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If you tease someone, you pretend you will give them something but don’t. They will be frustrated.
‘Barnes teases Alexander-Arnold down the left.’ means Barnes took the ball close to Alexander-Arnold, so he thought he can get (have) the ball, but Barnes kept the ball just out of Arnold’s reach – he couldn’t get the ball.
A teasing ball (teasing – adjective) – is a pass that is an attractive pass but maybe o player can reach it – neither the defence nor the attack – it is out of reach, close to a good chance.
Your middle example is a little more difficult. It is a different meaning of ‘tease’- which is to untangle (for example comb or brush hair to make it smooth). To tease a ball into the box is to find a way to pass the ball through the defence.
To probe is to examine or test (eg. a space probe is a scientific machine sent to explore space). So if a team ‘probes’ it means they test the oppositions defence.
It has a nuance of calmly test – so, ‘City probe across the edge of the Fulham area, but the home defence holds firm.’ means Manchester City were passing the ball in a controlled way in front of Fulham’s penalty area, looking for an opening, testing the defence.
To be camped in uses the verb to camp, to put up a tent pr to stop and rest somewhere. If a team is camped in another team’s half, it means they have so much possession they are almost ‘living’ in the half – they have put their tent up and are ‘staying’ in the half.
Hope that helps,
Hi there Hyuna27g,
It’s been a while since we heard from you.
‘Aubameyang does the business’ – to do the business, means to complete a task successfully.’The business’ as in ‘It’s the business’ is also a common expression (not in football) to mean something is cool, so Aubameyang does the business means he scores well.
‘Flying’means doing very well recently; on a good run of form.
Hope that helps!
Damon and Damian
Well, they all mean pretty much the same thing – a very powerful shot. One difference is that thunder and crash are both verbs, while a ripper, refers to the shot or goal and is a noun. Therefore, you could have ‘The player thundered in a ripper!’ – but this would be a little unusual!
Other verbs used to describe powerful shots are –
To smash the ball in/home
To hammer home
Hope that helps,
71′ Quick passing from the champions around th St Johnstone defence but the final pass goes astray.
42′ Late challenge on Nesbitt from Reilly. Celtic take the free kick quickly only for Breslin’s cross to go astray.
If something goes astray, it is lost, or can’t be found. So if a pass goes astray, it doesn’t reach its target.
90′ + 5′ Mikel flattens Payet and is booked. There may not even be time to restart this game. [West Ham 2-1 Chelsea]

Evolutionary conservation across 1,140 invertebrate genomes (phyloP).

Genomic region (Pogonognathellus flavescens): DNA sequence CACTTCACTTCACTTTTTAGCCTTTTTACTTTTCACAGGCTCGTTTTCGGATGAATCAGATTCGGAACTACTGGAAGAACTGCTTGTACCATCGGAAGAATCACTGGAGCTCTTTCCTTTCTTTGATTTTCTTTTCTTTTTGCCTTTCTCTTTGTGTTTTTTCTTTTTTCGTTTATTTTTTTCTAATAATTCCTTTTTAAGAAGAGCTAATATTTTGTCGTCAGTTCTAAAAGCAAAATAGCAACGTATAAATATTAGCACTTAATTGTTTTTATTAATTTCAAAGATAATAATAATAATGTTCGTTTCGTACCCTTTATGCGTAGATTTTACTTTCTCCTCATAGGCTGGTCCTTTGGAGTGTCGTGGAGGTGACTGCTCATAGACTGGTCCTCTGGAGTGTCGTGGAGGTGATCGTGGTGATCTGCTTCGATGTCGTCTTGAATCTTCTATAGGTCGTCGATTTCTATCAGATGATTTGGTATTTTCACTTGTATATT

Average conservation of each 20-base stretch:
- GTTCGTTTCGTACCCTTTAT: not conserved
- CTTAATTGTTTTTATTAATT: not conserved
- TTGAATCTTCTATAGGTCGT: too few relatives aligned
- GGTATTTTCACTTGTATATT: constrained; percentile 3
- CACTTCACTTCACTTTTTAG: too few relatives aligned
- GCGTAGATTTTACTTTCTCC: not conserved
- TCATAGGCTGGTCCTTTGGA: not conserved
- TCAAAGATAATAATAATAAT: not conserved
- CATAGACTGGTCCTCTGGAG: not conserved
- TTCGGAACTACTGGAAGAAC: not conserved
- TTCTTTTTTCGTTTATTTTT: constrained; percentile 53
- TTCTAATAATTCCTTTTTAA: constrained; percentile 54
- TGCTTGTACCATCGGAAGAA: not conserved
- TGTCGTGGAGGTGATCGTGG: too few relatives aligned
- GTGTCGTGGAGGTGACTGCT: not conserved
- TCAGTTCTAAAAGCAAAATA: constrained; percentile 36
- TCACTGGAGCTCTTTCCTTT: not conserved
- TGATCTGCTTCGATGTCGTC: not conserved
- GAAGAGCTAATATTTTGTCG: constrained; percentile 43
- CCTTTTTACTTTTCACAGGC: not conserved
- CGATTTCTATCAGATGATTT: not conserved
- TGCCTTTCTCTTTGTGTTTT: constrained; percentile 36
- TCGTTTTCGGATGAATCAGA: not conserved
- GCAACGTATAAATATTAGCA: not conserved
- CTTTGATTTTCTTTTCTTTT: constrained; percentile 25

To flatten means to knock over (with a lot of force), so in this case Mikel fouls Payet by barging him over.
Some great questions again!
You are right to think that the phrases to break and on the counter basically mean the same thing. They are often used combined like this to add emphasis.
For pick out – see our latest post (thanks for the idea!).
At his mercy means the player can choose what to do, there is no-one to stop him/her. So the goal is at his mercy means the goal is unguarded, it is open, the player has a free shot.
To scuff – see our football glossary entry here.
This phrase describes two actions. The first is a smart free kick by Yann M’vila – so a clever skillful free kick. The second is a powerful shot by Fletcher, who ‘hammered’ the free kick home.
Sometimes a free kick is a direct shot at goal, but in this case, the free kick was a pass.
Hope that helps!October 11, 2015 at 9:33 am in reply to: run / up the pitch on a counter / nudge / lung in / take him to ground #37549
Let’s take a look at these words in their context:
74′ Splendid run from Lanzini who sprints 40-yards up the pitch on a counter. He produces a fine touch to nudge the ball past Coates, who then lunges in and takes him to ground. He doesn’t like the call, but it’s an easy decision for the referee who produces a yellow card as well.
Run: This simply means a run; if you make a run, you run with the ball up the pitch
Up the pitch on a counter: To run into the opposition half on a counter attack (a quick attack that happens after the opposition attack is stopped)
Nudge: to hit/push slightly; here it means to touch the ball softly – not hit it hard – and score
Lunge in: dive in; tackle aggressively
Take him to ground: knocks the player to the ground
Like the call: agree with the decision
Hope that helps!
Greta questions again. You are right when you say ‘To head’ means to hit the ball with your head, to do a header. So to head the hosts level, means to score a goal with a header, and to make the scores equal – int he match above Aguero7s header made the score 1-1, after Manchester City were 0-1 down.
To fire, means to score, so to fire ahead, means to score and take the lead. Fire also is often combined with home, to give fire home.
Go on the counter means to attack quickly after stopping an attack by the opponents – to counter attack.
To thwart is to stop, so in football, to stop an attack, for example, with a tackle.
You are right – “What a counter” means “What a (great) counter attack”.